As a financial planner with Ashworth and Sullivan Wealth Management Group I have been conducting life insurance audits for our clients. These audits are now a routine part of the firms practice. In the most recent audit process, we discovered a number of mistakes that we have since corrected. The most common life insurance mistakes involved the amount and type of coverage and beneficiary designations.
Insurance agents are often accused of overselling or encouraging more coverage than people feel that they need. So it begs the question, what is the right amount of life insurance?
There is a simple answer to a question that seems to bewilder many advisors: insure something for what it is worth. Rather than debate the value of a human life we should consider the economic value that someone has to the ones that they love. There are calculators that can assist in this measure, but for a good rule of thumb consider the following:
- A person between ages 25 and 45 should have 20 to 30 times their income.
- A person between ages 45 and 55 should have 15 times their income.
- A person between ages 55 to 60 should own 10 times their income.
- Someone in retirement should have an amount equal to their assets.
TYPE OF INSURANCE
There are basically two broad categories in the style or type of life insurance that exist, but many of the individuals that I have seen lately have missed this in a major way.
- Term As the name indicates, this insures you for a term or period of time and will then expire without value at the end of the term.
- Permanent This lasts as long as you do. It insures you for your entire life.
Now there are many nuances to each of these that should be considered. One of the newest and most attractive features is living benefits that pay for Long Term Care coverage should it be needed later in life.
Yet because of the lure of low cost term insurance, many clients haven't considered the ramifications of retiring without life insurance coverage. This can result in a lower retirement income or withdrawal rate from retirement plans, which often cannot be reversed if they wait too long. At the very least, having only term life insurance can result in a loss of security and financial flexibility.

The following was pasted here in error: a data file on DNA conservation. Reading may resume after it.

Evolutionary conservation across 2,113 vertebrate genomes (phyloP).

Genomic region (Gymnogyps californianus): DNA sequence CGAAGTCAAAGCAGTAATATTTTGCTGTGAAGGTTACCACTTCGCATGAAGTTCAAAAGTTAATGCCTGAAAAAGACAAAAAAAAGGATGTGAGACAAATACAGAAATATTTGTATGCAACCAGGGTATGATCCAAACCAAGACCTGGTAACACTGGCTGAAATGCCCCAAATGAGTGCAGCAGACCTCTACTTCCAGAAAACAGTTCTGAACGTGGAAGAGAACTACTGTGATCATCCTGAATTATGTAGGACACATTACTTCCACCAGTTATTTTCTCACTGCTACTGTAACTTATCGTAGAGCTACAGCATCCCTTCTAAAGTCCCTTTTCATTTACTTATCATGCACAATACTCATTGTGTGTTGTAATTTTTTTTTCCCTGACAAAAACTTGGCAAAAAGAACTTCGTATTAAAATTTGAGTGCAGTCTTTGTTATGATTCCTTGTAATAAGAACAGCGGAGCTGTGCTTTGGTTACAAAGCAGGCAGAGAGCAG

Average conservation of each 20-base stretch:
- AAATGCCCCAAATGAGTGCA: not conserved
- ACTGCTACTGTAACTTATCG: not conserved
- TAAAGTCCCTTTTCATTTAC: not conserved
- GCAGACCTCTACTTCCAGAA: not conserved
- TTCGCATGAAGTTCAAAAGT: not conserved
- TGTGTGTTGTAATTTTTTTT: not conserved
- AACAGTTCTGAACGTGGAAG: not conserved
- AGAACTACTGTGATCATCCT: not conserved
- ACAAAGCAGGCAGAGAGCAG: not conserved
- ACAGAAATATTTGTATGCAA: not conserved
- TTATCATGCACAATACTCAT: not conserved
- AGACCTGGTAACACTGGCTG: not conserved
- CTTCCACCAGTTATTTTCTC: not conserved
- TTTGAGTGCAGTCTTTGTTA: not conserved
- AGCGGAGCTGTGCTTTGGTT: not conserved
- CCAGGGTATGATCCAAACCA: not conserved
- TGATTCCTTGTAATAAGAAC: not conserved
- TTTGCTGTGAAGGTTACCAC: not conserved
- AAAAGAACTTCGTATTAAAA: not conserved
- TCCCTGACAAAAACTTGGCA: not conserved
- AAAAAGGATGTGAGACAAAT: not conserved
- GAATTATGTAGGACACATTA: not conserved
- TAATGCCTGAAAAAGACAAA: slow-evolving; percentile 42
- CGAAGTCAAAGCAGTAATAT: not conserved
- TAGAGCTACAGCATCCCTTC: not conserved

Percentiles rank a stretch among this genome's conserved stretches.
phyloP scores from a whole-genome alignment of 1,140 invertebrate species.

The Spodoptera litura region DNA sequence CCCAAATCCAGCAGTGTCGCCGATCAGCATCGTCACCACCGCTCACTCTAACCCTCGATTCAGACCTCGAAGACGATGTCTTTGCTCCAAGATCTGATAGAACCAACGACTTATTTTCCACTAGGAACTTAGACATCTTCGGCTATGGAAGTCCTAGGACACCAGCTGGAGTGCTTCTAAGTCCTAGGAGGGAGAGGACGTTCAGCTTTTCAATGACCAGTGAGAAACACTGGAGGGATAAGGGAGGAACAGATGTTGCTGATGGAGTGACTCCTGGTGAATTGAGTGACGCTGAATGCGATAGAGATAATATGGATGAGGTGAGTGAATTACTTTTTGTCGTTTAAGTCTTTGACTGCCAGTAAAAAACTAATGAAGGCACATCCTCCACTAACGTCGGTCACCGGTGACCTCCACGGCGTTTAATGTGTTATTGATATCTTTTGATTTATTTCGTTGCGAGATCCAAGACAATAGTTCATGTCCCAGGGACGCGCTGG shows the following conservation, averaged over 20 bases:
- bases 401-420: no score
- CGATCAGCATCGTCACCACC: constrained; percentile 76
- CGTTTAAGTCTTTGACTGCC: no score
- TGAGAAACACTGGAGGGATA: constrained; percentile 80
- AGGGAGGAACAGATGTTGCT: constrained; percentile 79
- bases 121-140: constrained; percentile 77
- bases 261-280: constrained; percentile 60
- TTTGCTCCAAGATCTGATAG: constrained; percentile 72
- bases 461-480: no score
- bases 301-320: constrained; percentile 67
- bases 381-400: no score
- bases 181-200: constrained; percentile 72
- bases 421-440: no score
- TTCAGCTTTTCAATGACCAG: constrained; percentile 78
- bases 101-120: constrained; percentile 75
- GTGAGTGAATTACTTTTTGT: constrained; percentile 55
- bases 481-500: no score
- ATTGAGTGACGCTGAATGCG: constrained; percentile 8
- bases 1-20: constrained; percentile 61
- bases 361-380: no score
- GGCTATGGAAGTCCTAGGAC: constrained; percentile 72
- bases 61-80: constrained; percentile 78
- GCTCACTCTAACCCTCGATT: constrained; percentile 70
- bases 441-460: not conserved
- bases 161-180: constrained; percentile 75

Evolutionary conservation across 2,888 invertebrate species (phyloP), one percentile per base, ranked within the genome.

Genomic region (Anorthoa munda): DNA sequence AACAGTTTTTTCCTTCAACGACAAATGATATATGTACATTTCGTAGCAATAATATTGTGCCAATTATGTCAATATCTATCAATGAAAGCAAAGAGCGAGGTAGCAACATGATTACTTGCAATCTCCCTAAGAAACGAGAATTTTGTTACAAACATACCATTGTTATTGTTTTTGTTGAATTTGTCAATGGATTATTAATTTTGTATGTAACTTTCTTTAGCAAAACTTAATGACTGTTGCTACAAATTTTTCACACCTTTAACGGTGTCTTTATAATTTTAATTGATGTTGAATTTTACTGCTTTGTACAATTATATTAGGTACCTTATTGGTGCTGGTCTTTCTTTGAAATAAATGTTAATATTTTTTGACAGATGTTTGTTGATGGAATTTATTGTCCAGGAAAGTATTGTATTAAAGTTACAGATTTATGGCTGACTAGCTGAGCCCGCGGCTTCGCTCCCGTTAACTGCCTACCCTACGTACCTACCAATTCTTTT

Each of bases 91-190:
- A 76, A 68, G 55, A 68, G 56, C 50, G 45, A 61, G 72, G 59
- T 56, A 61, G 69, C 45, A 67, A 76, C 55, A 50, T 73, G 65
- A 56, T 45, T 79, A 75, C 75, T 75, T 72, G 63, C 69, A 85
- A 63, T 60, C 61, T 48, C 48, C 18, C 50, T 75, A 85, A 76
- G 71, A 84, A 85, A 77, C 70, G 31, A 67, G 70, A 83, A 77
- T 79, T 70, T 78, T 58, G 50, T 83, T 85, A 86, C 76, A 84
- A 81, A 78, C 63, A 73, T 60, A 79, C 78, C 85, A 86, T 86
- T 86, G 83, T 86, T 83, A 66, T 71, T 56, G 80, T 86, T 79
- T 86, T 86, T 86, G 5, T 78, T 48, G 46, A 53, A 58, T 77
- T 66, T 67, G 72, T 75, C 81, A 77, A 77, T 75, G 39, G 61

Beneficiary designation mistakes are subtle but can potentially have major ramifications. Insurance agents are often in the role of a salesperson and not that of an advisor or planner which can mean a lack of coordination between beneficiary designations and wills or trusts. (In full disclosure, I am not an attorney and yours should be consulted when reviewing your beneficiary designations.)
The most common mistake I see is when a married person names their spouse as the primary beneficiary or when a parent or grandparent names a minor or young adult as the primary beneficiary. You may say, Whats wrong with that? Potentially nothing. But properly structured testamentary trusts with the surviving spouse or child as the beneficiary offers greater protection to ensure that the beneficiary actually recieves the intended proceeds. This proper wording can provide a layer of protection against litigation and maybe even future spouses. The bottom line is that you should pay close attention to your beneficiary designations.
While there were other oversights and errors found, I have highlighted the three most common mistakes so that you may be spurred to take action and engage in a life insurance audit on behalf of your clients.
Todd Burkhalter is a financial planner and partner at Ashworth & Sullivan Wealth Management Group. He has worked in the financial service industry since 1997, and is a member of The National Association of Insurance and Financial Advisers, and a Licensed LEAP Practitioner. Email him directly at firstname.lastname@example.org.